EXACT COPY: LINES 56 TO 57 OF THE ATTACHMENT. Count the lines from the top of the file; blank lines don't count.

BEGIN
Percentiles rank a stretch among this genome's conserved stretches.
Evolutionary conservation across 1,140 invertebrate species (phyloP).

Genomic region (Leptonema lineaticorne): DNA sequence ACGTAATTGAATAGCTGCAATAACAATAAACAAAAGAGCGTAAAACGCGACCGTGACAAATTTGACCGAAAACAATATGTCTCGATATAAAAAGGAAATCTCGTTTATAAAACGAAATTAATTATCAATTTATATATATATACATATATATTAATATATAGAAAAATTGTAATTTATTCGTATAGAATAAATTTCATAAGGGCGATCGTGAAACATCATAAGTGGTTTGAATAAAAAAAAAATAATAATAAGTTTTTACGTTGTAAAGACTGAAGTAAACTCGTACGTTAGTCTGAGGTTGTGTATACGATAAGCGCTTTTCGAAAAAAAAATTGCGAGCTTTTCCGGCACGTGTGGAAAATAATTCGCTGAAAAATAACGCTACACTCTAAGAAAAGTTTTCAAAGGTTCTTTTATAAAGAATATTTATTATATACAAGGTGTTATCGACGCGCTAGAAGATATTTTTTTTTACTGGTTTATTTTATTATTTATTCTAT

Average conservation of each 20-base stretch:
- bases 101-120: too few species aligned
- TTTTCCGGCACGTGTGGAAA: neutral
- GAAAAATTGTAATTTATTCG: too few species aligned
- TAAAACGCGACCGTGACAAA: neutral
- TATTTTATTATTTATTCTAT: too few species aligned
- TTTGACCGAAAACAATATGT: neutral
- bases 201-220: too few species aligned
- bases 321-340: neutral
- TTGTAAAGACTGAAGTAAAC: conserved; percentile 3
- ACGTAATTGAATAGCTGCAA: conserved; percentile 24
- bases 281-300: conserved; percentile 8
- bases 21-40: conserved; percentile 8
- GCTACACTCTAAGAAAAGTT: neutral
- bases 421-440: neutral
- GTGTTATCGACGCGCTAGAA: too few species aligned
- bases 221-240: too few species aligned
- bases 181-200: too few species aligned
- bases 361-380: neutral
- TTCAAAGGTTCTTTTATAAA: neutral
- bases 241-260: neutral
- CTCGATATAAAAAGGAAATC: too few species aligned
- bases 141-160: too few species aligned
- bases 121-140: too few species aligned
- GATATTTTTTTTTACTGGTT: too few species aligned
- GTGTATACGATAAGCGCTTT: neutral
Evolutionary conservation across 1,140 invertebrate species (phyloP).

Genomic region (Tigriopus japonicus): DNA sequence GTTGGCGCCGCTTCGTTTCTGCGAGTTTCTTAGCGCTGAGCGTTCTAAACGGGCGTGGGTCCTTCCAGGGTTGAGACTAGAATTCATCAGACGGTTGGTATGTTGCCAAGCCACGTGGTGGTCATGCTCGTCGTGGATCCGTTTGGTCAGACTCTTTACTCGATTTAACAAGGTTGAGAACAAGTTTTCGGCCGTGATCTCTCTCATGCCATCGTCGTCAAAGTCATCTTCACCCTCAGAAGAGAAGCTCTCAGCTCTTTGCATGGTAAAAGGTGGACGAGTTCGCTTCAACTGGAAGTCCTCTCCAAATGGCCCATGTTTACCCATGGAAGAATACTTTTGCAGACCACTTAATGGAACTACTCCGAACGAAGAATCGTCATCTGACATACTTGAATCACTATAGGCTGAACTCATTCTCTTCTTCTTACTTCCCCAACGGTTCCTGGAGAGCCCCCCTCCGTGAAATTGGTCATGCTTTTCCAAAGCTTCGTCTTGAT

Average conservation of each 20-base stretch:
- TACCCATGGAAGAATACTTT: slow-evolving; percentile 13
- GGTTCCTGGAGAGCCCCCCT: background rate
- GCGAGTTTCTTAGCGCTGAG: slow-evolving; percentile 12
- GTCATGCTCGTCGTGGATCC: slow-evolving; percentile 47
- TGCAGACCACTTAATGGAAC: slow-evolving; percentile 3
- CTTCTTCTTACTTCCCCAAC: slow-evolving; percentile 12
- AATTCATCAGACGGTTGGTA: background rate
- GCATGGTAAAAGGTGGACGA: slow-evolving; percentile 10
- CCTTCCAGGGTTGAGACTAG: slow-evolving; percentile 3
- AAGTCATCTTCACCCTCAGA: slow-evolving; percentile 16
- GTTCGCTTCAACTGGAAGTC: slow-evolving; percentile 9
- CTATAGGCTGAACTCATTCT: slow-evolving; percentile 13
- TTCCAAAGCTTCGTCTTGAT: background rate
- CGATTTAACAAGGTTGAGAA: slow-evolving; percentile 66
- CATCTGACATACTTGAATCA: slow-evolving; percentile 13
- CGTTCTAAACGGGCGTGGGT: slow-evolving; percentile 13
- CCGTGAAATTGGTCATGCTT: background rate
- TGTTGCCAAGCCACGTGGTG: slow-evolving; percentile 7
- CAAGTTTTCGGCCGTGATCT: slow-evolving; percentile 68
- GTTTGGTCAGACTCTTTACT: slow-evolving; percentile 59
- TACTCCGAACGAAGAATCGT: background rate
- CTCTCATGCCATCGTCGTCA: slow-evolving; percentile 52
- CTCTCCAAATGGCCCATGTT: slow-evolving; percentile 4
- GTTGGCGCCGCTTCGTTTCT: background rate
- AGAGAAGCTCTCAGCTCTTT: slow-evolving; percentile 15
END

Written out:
- GTTGGCGCCGCTTCGTTTCT: background rate
- AGAGAAGCTCTCAGCTCTTT: slow-evolving; percentile 15